As we will see below, the Maccabean books provides the early Christians with a great wealth of material for theological reflection as well as understanding the role of martyrdom. The first self-inflicted death in this series of books occurs when Eleazar rushes into a crowd of elephants to assassinate king Antiochus V (1 Maccabees 6.43–44): “καὶ εἶδεν Ἐλεαζὰρ ὁ Σαυαρὰν ἓν τῶν θηρίων τεθωρακισμένον θώραξιν βασιλικοῖς, καὶ ἦν ὑπεράγον πάντα τὰ θηρία, καὶ ὤφθη ὅτι ἐν αὐτῷ ἐστιν ὁ βασιλεύς. καὶ ἔδωκεν ἑαυτὸν τοῦ σῶσαι τὸν λαὸν αὐτοῦ, καὶ περιποιῆσαι αὑτῷ ὄνομα αἰώνιον.” In a less-than-ironic twist, the rather short episode accomplishes exactly what Eleazar meant to do, which is to preserve his name although we know that the sacrifice did nothing for his people. But, the story does not end there. In 4 Maccabees 1.7–10, Eleazar is held up as the example of a virtuous martyr. This may be in response to 3 Maccabees wherein the author recounts the story of Eleazar, but in a gander cosmic sense. In 3 Maccabees 6.16–19, Eleazar is pictured as piously recounting God’s promises — specifically the promise to never abandon Israel — just before the attack. Only instead of the quick dash by the Jew, the battled is enjoined by God and the heavenly host (3 Macc. 6.18). The story moves from a suicide for an unsuccessful but valiant reason (something like a noble death) to part of a rather dramatic cosmic battle of the gods (a martyrdom) (see figure 3.1 below).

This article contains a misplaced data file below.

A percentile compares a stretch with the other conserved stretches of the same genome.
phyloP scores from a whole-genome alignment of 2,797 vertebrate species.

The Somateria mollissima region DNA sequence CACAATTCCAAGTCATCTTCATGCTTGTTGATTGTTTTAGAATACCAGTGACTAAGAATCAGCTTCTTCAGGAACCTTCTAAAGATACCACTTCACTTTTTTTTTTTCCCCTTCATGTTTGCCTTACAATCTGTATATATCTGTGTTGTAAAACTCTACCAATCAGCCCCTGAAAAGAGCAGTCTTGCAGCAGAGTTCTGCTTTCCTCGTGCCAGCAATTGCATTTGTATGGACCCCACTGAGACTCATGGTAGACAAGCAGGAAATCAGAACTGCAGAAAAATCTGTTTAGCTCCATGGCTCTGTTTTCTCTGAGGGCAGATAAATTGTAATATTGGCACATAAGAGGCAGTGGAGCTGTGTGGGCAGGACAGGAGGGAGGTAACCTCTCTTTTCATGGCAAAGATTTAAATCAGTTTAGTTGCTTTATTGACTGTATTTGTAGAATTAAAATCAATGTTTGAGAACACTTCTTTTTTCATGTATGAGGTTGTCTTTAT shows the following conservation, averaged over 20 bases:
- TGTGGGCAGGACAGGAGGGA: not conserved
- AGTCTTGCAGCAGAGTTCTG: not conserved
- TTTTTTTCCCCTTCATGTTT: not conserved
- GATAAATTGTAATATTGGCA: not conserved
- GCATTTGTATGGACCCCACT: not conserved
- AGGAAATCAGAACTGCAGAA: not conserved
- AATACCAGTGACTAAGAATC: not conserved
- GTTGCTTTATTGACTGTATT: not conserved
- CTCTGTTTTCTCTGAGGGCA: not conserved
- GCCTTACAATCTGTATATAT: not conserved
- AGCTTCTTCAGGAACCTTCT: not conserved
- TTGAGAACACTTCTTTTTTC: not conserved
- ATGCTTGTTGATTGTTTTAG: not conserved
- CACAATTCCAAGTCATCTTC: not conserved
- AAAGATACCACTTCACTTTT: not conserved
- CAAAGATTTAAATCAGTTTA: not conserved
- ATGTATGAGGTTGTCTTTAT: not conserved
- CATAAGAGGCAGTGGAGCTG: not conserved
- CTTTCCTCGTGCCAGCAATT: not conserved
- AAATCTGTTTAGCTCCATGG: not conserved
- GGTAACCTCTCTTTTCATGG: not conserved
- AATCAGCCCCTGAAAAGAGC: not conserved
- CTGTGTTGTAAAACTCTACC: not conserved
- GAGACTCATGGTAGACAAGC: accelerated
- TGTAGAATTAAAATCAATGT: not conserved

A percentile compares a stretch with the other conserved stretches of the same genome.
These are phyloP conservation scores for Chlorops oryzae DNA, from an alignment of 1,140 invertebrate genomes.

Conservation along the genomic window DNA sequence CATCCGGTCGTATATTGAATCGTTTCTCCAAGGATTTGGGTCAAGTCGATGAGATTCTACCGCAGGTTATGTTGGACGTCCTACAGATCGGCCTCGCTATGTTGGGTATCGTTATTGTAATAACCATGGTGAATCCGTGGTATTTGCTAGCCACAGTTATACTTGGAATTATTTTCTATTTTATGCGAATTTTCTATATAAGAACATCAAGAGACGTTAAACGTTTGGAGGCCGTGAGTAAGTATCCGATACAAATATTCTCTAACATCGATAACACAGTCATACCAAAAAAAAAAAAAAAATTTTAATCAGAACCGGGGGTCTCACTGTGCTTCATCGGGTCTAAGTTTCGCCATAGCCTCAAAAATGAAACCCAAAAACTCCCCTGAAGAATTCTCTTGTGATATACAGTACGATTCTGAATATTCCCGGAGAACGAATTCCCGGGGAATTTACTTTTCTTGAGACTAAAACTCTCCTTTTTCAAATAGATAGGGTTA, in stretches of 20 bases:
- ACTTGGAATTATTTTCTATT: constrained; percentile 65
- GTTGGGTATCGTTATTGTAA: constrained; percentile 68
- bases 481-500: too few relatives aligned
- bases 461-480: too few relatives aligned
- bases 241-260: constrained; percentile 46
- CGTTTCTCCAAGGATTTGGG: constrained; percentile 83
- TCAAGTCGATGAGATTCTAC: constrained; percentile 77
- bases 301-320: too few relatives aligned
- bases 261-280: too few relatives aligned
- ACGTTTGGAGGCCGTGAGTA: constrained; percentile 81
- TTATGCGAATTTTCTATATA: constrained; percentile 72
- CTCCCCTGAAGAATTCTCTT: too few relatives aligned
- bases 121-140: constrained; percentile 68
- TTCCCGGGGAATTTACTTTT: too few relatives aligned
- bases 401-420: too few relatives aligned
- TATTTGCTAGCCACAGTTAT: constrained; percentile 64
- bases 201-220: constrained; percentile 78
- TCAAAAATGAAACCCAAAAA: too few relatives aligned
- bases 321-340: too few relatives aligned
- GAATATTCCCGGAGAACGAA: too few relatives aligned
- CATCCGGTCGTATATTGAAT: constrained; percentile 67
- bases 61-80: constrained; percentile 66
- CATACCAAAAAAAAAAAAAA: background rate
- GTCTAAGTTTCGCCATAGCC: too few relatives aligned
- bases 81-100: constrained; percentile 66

|καὶ εἶδεν Ἐλεαζὰρ ὁ Σαυαρὰν ἓν τῶν θηρίων τεθωρακισμένον θώραξιν βασιλικοῖς, καὶ ἦν ὑπεράγον πάντα τὰ θηρία, καὶ ὤφθη ὅτι ἐν αὐτῷ ἐστιν ὁ βασιλεύς. καὶ ἔδωκεν ἑαυτὸν τοῦ σῶσαι τὸν λαὸν αὐτοῦ, καὶ περιποιῆσαι αὑτῷ ὄνομα αἰώνιον. (1 Maccabees 6.43–44)|
|Τοῦ δὲ Ελεαζαρου λήγοντος ἄρτι τῆς προσευχῆς ὁ βασιλεὺς σὺν τοῖς θηρίοις καὶ παντὶ τῷ τῆς δυνάμεως φρυάγματι κατὰ τὸν ἱππόδρομον παρῆγεν. καὶ θεωρήσαντες οἱ Ιουδαῖοι μέγα εἰς οὐρανὸν ἀνέκραξαν ὥστε καὶ τοὺς παρακειμένους αὐλῶνας συνηχήσαντας ἀκατάσχετον πτόην ποιῆσαι παντὶ τῷ στρατοπέδῳ. τότε ὁ μεγαλόδοξος παντοκράτωρ καὶ ἀληθινὸς θεὸς ἐπιφάνας τὸ ἅγιον αὐτοῦ πρόσωπον ἠνέῳξεν τὰς οὐρανίους πύλας, ἐξ ὧν δεδοξασμένοι δύο φοβεροειδεῖς ἄγγελοι κατέβησαν φανεροὶ πᾶσιν πλὴν τοῖς Ιουδαίοις καὶ ἀντέστησαν καὶ τὴν δύναμιν τῶν ὑπεναντίων ἐπλήρωσαν ταραχῆς καὶ δειλίας καὶ ἀκινήτοις ἔδησαν πέδαις. (3 Maccabees 6.16–19)|
|πολλαχόθεν μὲν οὖν καὶ ἀλλαχόθεν ἔχοιμ ἂν ὑμῖν ἐπιδεῖξαι ὅτι αὐτοκράτωρ ἐστὶν τῶν παθῶν ὁ λογισμός, πολὺ δὲ πλέον τοῦτο ἀποδείξαιμι ἀπὸ τῆς ἀνδραγαθίας τῶν ὑπὲρ ἀρετῆς ἀποθανόντων, Ελεαζαρου τε καὶ τῶν ἑπτὰ ἀδελφῶν καὶ τῆς τούτων μητρός. ἅπαντες γὰρ οὗτοι τοὺς ἕως θανάτου πόνους ὑπεριδόντες ἐπεδείξαντο ὅτι περικρατεῖ τῶν παθῶν ὁ λογισμός. τῶν μὲν οὖν ἀρετῶν ἔπεστί μοι ἐπαινεῖν τοὺς κατὰ τοῦτον τὸν καιρὸν ὑπὲρ τῆς καλοκἀγαθίας ἀποθανόντας μετὰ τῆς μητρὸς ἄνδρας, τῶν δὲ τιμῶν μακαρίσαιμ ἄν. (4 Maccabees 1.7–10)|